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British Town Worried About WWII Ammo Ship Wreck 471

Radical Rad writes "For 60 years, 1.4 kilotons of unstable world war II bombs have lain in the rusting wreck of a US cargo ship half-submerged on a sandbank in the river Thames. If it explodes it will be one of the biggest non-nuclear explosions ever with predictions of a 3 kilometre high wall of mud, water, and metal fragments causing devastation to the nearby town of Sheerness in Kent." The BBC has more.
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British Town Worried About WWII Ammo Ship Wreck

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  • Phew! (Score:5, Funny)

    by Anonymous Coward on Sunday August 22, 2004 @01:07AM (#10036045)
    Glad I still had time to change the vacation plans!
    • by celeritas_2 ( 750289 ) <ranmyaku@gmail.com> on Sunday August 22, 2004 @02:32AM (#10036349)
      I have to say that watching fourteen hundred tons of the good stuff turn a river and small town into a crater would be the coolest thing to see all year. I'd even help everyone who was unforturate enough to have a house nearby clean it up.

      But WAIT!!!!you're telling me that a large abandoned ship full of explosives existed exposed to the outside world for sixty some years and it WASN'T looted by hordes of pyro teenagers? There must be something fundamentally wrong with the teenagers across that ocean. Methinks not enough good ol american made rednek would fix it right up.

      GITTERDUN!!!!!!!!

    • by pjt33 ( 739471 ) on Sunday August 22, 2004 @03:59AM (#10036544)
      Nice to see the mods getting it right: the suggestion that anyone would go to Sheerness for their holiday definitely deserves +5 Funny.
  • What are the odds? (Score:4, Interesting)

    by lecithin ( 745575 ) on Sunday August 22, 2004 @01:07AM (#10036046)
    After all this time that something is going to happen? Would some of the explosives now be inert?
    • by jrockway ( 229604 ) * <jon-nospam@jrock.us> on Sunday August 22, 2004 @01:09AM (#10036052) Homepage Journal
      Let's go set them off and see! Waiting is no fun!
    • by boisepunk ( 764513 ) on Sunday August 22, 2004 @01:09AM (#10036055)
      no, just unstable... which would be scarier than stable explosives
    • Would some of the explosives now be inert?

      Unstable is the word you're looking for.
    • >After all this time that something is going to happen? Would some of the explosives now be inert?

      Apparently, many types of explosives become unstable as they age, meaning that an explosion becomes more likely over time.

      http://safety.utoledo.edu/explosives.asp
      http://www.google.com/search?hl=en&lr=&ie=UTF-8&q= explosives+unstable+age
    • by Anonymous Coward on Sunday August 22, 2004 @01:17AM (#10036086)
      Another article I read elsewhere said that some of the fuses could be triggered by contact with water (too unmotivated to find the link). The bomb casings have (presumably) started to rust and decay.. if only one bomb casing springs a leak.. it could blow - and set off the rest of the explosives. And if the explosives are water-tight, it means that they aren't decaying...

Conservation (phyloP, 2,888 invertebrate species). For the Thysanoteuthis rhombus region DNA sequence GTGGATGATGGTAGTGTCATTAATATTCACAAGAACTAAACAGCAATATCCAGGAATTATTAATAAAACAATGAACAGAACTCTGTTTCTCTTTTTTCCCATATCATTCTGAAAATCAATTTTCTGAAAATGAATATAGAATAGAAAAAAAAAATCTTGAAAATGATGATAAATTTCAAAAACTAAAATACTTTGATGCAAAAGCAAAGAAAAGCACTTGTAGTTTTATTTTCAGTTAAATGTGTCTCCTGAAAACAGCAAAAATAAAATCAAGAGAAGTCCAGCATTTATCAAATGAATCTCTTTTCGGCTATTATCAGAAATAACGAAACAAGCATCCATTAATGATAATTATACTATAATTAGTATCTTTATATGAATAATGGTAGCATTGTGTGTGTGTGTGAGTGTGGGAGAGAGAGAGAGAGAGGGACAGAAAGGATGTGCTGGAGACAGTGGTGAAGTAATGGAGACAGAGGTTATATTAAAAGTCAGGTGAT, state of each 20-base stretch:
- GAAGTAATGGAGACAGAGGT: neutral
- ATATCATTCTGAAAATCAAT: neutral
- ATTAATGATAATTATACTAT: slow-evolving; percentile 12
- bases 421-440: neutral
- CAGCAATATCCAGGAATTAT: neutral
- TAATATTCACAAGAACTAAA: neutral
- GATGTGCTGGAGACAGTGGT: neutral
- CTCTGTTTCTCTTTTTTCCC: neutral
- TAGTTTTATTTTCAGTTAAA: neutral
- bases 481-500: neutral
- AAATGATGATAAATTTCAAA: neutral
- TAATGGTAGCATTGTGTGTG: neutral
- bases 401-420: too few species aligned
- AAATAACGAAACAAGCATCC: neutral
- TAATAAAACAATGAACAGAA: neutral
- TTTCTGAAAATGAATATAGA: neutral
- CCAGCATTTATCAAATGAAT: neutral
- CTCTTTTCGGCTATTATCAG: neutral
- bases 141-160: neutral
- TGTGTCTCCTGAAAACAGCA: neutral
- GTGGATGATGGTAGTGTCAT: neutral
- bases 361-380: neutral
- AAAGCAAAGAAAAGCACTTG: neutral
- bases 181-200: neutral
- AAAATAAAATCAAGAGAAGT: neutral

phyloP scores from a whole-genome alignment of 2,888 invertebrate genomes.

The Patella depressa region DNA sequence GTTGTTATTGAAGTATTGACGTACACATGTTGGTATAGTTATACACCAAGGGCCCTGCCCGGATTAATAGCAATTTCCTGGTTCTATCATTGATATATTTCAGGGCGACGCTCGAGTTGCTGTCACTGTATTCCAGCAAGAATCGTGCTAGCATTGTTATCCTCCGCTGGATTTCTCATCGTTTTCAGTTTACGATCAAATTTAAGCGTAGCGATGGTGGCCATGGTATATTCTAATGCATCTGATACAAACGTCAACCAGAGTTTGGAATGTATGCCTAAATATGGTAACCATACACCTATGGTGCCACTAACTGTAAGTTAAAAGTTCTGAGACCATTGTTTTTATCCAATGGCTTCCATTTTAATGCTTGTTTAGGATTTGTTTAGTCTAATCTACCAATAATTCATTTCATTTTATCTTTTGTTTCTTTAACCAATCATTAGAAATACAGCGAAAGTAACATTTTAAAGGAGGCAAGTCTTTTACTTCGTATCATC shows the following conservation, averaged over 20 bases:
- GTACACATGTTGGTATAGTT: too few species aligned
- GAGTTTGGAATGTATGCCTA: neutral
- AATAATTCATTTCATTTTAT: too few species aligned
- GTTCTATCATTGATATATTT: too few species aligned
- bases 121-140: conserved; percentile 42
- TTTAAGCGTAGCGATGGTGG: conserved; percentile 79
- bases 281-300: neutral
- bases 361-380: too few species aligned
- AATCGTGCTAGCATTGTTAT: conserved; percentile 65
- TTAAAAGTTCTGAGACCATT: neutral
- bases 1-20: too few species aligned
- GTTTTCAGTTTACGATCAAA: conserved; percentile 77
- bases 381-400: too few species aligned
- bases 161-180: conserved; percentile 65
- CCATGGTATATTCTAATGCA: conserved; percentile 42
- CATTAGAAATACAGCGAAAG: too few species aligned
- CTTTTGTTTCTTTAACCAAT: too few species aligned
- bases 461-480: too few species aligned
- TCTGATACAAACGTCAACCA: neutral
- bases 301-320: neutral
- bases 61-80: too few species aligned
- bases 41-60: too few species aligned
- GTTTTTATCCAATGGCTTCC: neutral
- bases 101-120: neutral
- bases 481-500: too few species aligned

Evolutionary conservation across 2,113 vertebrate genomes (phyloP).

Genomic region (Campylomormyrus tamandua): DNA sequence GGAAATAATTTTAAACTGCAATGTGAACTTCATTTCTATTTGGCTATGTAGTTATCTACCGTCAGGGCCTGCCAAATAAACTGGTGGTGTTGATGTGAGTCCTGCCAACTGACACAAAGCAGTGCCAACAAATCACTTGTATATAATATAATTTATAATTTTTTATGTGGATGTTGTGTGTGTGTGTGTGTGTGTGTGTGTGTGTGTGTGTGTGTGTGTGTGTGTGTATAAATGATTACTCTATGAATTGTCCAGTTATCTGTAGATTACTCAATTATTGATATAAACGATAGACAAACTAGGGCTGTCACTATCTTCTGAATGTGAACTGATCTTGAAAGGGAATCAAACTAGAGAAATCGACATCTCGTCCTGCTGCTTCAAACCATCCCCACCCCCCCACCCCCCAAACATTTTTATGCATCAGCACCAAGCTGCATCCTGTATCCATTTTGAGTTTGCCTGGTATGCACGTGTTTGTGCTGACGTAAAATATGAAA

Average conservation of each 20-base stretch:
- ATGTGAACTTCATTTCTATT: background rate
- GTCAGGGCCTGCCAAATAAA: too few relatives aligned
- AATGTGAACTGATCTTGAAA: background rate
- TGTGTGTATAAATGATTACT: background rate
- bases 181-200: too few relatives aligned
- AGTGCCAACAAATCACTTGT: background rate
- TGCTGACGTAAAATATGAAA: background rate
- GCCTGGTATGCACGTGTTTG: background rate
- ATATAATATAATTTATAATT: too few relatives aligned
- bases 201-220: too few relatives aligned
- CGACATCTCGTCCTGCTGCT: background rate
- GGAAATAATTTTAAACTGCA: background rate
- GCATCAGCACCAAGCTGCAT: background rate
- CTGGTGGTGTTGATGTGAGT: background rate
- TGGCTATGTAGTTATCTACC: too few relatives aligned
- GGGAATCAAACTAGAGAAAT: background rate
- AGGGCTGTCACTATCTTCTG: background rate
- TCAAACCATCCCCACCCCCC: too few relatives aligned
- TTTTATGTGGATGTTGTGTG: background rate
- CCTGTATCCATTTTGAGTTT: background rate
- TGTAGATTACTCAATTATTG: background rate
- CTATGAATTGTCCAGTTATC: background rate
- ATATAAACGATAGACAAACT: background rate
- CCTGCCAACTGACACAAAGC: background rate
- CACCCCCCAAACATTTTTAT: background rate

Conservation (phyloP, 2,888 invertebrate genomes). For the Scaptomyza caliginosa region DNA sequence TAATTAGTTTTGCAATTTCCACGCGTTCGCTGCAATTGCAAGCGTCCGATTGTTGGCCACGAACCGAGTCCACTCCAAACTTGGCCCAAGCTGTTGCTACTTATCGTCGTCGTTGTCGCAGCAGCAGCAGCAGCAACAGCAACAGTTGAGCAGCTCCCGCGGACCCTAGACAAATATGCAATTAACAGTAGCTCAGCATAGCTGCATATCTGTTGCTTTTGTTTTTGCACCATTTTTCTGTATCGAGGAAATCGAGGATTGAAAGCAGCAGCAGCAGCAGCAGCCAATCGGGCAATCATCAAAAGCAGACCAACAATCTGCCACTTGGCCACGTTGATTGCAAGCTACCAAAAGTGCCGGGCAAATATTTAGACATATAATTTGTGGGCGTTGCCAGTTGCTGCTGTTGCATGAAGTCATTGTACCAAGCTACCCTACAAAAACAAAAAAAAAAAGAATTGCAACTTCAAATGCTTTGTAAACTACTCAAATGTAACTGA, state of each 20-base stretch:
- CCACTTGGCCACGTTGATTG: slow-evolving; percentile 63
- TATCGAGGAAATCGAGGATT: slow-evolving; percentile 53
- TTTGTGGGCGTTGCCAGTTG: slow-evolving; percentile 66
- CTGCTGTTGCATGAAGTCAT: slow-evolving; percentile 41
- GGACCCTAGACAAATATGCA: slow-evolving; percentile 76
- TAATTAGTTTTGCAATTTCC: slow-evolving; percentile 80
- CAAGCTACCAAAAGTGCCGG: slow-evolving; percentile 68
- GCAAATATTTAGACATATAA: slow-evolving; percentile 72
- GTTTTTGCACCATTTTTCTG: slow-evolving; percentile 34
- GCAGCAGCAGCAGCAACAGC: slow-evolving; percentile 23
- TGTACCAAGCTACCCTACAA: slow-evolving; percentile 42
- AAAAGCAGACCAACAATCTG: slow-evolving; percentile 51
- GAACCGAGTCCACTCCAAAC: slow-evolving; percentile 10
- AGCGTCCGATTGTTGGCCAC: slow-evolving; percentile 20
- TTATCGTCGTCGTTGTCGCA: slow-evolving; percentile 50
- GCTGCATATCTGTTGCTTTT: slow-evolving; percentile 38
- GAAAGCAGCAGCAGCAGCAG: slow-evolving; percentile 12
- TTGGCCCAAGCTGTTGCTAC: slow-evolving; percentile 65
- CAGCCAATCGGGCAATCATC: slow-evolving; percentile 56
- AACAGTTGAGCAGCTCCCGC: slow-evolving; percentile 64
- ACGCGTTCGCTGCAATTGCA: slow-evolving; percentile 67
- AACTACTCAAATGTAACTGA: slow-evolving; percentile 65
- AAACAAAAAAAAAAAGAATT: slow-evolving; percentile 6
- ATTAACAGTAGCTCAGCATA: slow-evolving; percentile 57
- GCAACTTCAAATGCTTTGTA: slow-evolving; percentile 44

Personally I think the town should be evacuated, all the windows boarded up, shipping traffic diverted - and a torpedo lobbed at it from a couple of miles away to set the entire thing off and ensure it's made safe. I wouldn't want to ask anyone to go down there to try and defuse anything - it seems far too risky.
      • by PhillC ( 84728 ) on Sunday August 22, 2004 @04:40AM (#10036676) Homepage Journal
        Firstly, I'd just like to mention that I've seen this wreck. I was sailing on the Medway and out into the Thames estuary. At low tide the towers and wheel house of this vessel are clearly visible above the water. While there is a buoy marked exclusion area around the ship you can still get pretty close, which is perhaps a worry.

        Anyway, when I got back from my sailing weekend I did a little research on SS Richard Montgomery [ukdiving.co.uk]. The history is that the ship ran aground at neap tide. Troops were busy unloading the ordnance when the ship started breaking up. Further unloading deemed too dangerous. Incidently in later years an oil refinery was built nearby on the Isle of Grain, probably closer than the town Sheerness.

        To quote from one of the articles I found in my research -

        Of the three and a half thousand tons of explosives left, most contain TNT and are impervious to seawater. It is highly probable that their fuses have long since deteriorated and would therefore need something else to set them off. Unfortunately on the deck above these are approximately one hundred and seventy five tons of fragmentation cluster bombs fully armed and ready to go. These are considered to be the main danger, because if the decking collapses these bombs could fall on top of the others and set the whole thing off.

        So it doesn't seem like the fuses are the problem, but the cluster bombs could possibly set off the TNT.

    • by Lord Kano ( 13027 ) on Sunday August 22, 2004 @03:00AM (#10036414) Homepage Journal
      Yes, some of them will be pretty much useless after all of the time, but others will be more unstable.

      Something called "Composition A" is RDX [fact-index.com] mixed with melted wax. That stuff will keep for a LONG time, since no water is going to penetrate the wax.